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3 Reasons why Riding In The Arena Is Bad For Your Horse

While training your horse, it is very easy to get caught up in the cycle of wanting more.  This causes us to constantly be riding in the sa...

Monday, 29 April 2019

4 Reasons You Should NOT Ride in a Saddle Everyday



1. Even the best-fitted saddle can cause problems


Yes, even your professionally fitted saddle will at some point cause some soreness for the horse.  The horse is constantly changing and this means soreness for the horse.  You will also find that even if the horse has not changed shape, if the horse has sore muscles from heavy work then a saddle will make this worse.  

A rider without a saddle will give much less pressure (your saddle being heavy) and the rider will move with the horse (unlike a saddle.  This constant following of the horse's movement will really make your horse's back more comfortable.  


Chestnut horse being ridden in a dressage saddle at a competition


2.  Improve your horse riding position


We all know that riding without stirrups or a saddle makes you a much better rider but we generally don't do it enough.  Riding without a saddle a few times a week teaches you to follow the horse's movement, stay balanced and work towards an independent seat.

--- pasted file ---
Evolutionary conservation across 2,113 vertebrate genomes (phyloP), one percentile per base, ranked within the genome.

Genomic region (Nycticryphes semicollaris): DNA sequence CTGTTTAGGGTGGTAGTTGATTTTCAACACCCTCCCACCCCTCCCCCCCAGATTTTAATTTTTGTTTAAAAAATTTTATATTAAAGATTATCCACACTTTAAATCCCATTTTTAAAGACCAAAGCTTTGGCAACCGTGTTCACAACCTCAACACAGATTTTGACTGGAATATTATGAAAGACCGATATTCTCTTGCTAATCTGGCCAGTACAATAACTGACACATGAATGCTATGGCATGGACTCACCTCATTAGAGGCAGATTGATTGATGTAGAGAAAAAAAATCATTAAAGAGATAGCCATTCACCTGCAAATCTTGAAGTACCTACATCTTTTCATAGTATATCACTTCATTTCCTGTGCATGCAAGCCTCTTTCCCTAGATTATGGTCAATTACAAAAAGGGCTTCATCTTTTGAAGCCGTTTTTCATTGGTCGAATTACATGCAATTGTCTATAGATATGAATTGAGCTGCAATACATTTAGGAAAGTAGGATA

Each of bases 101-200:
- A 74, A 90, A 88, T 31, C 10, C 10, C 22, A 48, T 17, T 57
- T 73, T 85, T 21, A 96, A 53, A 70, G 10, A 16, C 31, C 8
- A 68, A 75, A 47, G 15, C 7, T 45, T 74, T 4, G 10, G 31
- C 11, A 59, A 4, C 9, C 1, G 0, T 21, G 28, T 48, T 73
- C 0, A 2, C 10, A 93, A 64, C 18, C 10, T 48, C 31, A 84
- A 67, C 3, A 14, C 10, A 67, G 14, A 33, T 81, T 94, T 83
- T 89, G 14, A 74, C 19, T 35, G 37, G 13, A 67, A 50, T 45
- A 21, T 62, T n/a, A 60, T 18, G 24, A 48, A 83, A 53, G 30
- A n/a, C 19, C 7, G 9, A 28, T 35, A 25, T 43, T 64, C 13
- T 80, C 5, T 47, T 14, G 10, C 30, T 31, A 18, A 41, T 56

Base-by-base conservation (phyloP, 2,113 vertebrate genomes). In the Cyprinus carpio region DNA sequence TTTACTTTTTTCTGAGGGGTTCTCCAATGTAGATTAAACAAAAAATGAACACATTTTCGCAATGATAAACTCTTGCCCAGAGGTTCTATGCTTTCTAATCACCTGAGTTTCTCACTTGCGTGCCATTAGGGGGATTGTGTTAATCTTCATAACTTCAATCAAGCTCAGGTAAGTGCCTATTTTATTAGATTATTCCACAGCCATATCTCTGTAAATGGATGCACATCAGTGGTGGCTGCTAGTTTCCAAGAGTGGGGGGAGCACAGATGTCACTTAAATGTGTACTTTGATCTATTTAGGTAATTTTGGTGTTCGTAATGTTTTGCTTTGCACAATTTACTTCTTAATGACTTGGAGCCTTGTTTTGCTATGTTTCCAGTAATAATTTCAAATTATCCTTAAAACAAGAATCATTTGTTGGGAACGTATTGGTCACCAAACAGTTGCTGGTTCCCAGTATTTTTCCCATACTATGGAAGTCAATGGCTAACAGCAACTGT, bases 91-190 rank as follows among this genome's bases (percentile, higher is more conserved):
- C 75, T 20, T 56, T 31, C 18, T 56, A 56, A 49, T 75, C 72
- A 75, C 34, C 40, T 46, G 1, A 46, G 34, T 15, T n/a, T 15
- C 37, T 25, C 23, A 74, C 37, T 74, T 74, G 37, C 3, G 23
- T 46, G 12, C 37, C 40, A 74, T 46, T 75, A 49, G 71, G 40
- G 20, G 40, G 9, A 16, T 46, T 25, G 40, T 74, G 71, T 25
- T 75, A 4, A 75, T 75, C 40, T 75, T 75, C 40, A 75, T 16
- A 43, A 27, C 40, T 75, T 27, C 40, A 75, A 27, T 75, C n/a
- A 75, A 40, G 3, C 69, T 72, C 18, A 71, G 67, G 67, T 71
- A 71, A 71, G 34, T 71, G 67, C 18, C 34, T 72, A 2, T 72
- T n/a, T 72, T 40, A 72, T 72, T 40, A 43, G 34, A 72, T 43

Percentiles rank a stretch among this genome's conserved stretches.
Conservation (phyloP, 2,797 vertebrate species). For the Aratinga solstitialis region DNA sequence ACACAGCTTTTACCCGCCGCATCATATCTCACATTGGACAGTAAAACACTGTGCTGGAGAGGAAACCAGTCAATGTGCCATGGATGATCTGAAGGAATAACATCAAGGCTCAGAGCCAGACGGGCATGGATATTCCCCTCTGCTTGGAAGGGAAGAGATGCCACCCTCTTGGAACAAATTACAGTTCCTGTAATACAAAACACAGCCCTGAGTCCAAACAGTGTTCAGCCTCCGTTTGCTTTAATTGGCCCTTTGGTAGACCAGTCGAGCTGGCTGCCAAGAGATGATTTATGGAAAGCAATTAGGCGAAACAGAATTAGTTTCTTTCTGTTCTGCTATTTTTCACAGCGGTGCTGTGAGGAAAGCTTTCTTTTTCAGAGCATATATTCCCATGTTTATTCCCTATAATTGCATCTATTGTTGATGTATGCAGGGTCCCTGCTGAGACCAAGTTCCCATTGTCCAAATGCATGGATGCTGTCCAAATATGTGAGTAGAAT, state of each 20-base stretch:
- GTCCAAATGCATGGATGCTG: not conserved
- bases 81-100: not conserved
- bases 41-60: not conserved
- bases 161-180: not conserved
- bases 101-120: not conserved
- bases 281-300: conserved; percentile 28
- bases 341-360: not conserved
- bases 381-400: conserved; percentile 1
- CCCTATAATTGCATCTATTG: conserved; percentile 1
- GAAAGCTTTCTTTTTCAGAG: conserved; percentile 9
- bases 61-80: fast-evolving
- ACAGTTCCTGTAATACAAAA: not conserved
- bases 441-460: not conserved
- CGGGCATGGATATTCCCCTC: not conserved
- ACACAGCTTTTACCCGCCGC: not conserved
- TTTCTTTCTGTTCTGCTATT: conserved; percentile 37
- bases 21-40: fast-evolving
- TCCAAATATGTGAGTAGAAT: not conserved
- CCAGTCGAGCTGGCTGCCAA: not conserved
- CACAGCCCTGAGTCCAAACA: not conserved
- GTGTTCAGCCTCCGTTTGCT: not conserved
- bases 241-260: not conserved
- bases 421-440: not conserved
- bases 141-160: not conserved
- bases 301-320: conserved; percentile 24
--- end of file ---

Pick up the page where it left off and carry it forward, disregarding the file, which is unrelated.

You will feel so much closer to the horse that you will easily feel when each of his legs moves.  You will be able to feel more of a swing from left to right as his rib cage sways.  You will become more flexible and build the correct muscles.  


Bay horse being ridden at a dressage competition


3.  Diversity for the horse



We should all know by now that we need to keep our horse's interested by changing up the ways we work our horses but it can be refreshing for the horse if we play about with changing tack sometimes.  I like to ride my horse a couple of times a week in a saddle and the rest without a saddle.  


A saddle with a red cover sitting on a blue saddle stand

4.  Training Aids



Sometimes if my horse is struggling to understand a certain aid, I will try without a saddle.  Although I haven't really heard anyone else do this, it really helps my horses.  I think it may be because the horse can feel my seat and leg aids more without a saddle.  

After a ride or two without a saddle, the horse quickly learns the aid I am teaching.   I think that training a horse without a saddle develops a bond and the horse can be very well trained.  





*disclaimer* 

I am not a horse trainer or any other equestrian professional.  I only give advice on horsey topics that I have experience as a horse owner in.  Please don't follow my advice without contacting a relevant equestrian professional.  

TheRider'sReins 

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